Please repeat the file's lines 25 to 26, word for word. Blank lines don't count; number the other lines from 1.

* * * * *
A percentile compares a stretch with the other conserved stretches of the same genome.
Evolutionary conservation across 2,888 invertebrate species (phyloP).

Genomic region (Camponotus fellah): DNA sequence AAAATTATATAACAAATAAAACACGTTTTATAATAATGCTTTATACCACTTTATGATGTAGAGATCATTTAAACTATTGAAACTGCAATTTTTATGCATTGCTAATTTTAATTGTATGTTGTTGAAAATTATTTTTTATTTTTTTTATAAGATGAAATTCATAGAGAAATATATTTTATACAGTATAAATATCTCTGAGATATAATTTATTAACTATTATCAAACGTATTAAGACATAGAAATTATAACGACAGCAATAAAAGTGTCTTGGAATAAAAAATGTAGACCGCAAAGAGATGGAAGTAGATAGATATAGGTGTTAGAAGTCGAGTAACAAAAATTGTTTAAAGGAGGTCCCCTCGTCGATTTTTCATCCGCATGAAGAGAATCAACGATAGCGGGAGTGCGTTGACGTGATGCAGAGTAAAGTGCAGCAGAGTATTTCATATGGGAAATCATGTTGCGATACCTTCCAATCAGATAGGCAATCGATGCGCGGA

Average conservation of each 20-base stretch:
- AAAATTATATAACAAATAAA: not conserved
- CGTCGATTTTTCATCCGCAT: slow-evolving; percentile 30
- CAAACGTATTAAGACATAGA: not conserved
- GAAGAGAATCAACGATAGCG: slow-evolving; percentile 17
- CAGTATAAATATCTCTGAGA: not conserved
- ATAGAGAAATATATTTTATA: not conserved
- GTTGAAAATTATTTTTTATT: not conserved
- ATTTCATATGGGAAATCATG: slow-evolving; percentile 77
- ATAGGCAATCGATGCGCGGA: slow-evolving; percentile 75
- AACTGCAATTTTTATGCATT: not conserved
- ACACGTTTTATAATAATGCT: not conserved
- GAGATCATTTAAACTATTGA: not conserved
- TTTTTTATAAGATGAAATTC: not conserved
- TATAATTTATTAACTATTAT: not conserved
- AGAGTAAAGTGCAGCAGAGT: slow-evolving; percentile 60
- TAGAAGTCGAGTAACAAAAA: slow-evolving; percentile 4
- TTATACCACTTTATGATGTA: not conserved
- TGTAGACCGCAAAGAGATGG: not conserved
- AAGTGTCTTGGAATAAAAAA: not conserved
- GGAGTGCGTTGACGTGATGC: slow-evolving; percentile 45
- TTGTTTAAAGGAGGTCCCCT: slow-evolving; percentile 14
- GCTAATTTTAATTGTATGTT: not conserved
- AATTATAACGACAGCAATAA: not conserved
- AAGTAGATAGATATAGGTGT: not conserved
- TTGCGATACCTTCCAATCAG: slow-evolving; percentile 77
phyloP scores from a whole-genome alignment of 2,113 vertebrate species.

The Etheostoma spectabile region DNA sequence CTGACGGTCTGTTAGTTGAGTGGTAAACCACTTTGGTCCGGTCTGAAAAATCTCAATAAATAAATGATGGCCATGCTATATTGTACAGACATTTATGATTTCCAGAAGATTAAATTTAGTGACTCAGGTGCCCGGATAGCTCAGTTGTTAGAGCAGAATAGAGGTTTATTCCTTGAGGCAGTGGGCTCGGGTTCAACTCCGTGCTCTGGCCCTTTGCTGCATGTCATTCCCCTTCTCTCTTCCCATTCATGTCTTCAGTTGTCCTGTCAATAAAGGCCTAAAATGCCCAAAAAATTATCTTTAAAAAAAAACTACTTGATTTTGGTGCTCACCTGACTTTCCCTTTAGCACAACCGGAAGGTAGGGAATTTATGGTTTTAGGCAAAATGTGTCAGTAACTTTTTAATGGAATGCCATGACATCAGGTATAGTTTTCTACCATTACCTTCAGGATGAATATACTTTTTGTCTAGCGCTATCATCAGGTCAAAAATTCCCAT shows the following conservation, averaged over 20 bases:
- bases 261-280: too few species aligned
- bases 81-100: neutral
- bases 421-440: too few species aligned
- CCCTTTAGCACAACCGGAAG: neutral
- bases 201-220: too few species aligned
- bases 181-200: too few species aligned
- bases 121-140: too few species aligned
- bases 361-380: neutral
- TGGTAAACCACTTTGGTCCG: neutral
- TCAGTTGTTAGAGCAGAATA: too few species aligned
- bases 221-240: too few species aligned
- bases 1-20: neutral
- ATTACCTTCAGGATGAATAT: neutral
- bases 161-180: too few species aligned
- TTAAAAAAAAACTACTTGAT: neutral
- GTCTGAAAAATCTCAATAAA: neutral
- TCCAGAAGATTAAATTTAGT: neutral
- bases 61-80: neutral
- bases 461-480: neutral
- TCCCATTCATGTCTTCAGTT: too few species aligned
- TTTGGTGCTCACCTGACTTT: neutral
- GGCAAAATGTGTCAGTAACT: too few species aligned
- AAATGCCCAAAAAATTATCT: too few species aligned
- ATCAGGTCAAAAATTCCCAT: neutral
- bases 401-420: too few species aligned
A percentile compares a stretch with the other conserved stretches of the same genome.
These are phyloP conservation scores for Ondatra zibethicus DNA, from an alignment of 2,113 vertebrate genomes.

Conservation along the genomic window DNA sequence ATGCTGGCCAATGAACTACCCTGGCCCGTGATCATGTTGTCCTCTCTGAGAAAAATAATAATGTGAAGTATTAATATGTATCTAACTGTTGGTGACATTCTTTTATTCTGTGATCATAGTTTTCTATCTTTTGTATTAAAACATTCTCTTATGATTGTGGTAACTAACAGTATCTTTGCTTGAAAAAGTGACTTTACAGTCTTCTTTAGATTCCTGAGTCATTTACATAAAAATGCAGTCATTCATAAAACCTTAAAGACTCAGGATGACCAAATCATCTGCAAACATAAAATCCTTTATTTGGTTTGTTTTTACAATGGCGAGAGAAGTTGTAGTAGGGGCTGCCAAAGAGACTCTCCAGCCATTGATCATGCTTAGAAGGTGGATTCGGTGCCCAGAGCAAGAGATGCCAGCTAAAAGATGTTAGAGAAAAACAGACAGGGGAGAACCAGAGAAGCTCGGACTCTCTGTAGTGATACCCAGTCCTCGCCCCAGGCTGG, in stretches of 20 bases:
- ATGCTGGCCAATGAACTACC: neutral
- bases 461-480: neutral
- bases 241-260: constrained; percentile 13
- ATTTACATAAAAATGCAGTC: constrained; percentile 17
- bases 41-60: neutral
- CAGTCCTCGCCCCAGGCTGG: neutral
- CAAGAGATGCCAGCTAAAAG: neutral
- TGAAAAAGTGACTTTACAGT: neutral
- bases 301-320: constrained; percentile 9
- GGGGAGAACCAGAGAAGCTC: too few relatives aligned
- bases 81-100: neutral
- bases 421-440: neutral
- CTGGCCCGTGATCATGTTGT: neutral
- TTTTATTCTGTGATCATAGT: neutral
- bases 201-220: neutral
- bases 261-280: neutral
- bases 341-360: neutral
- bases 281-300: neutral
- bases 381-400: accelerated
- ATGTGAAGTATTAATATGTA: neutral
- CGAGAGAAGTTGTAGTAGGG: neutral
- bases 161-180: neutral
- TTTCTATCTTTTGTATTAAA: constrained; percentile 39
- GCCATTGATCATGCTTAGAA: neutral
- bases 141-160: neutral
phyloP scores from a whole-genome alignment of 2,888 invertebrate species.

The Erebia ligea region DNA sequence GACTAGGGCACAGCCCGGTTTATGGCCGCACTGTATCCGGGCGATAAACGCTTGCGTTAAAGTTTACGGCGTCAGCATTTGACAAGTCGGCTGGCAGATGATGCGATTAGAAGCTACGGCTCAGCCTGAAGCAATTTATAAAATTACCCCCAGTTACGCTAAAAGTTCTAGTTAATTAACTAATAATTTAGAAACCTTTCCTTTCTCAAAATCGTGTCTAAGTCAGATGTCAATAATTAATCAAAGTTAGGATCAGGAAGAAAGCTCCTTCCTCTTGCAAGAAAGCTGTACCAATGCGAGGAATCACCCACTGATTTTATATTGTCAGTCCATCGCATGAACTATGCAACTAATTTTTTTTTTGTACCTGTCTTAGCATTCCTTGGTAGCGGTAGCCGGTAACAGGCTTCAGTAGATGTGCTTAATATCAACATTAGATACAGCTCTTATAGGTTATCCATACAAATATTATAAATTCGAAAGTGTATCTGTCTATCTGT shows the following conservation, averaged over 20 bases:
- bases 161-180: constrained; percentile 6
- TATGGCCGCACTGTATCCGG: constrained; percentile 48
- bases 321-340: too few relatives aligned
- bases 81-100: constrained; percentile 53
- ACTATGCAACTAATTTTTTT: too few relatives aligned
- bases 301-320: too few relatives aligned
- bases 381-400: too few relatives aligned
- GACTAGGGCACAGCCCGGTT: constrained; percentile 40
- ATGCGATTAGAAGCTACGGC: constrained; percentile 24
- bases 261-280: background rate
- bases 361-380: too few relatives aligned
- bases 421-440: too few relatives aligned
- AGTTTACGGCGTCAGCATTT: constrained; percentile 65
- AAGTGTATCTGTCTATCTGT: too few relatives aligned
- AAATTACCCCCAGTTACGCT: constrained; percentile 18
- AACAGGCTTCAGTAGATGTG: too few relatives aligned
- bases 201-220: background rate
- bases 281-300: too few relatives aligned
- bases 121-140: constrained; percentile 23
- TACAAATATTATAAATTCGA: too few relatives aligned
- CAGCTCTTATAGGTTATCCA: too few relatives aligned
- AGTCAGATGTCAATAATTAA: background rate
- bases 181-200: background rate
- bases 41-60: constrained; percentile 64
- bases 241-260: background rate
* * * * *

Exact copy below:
- TTGTTTAAAGGAGGTCCCCT: slow-evolving; percentile 14
- GCTAATTTTAATTGTATGTT: not conserved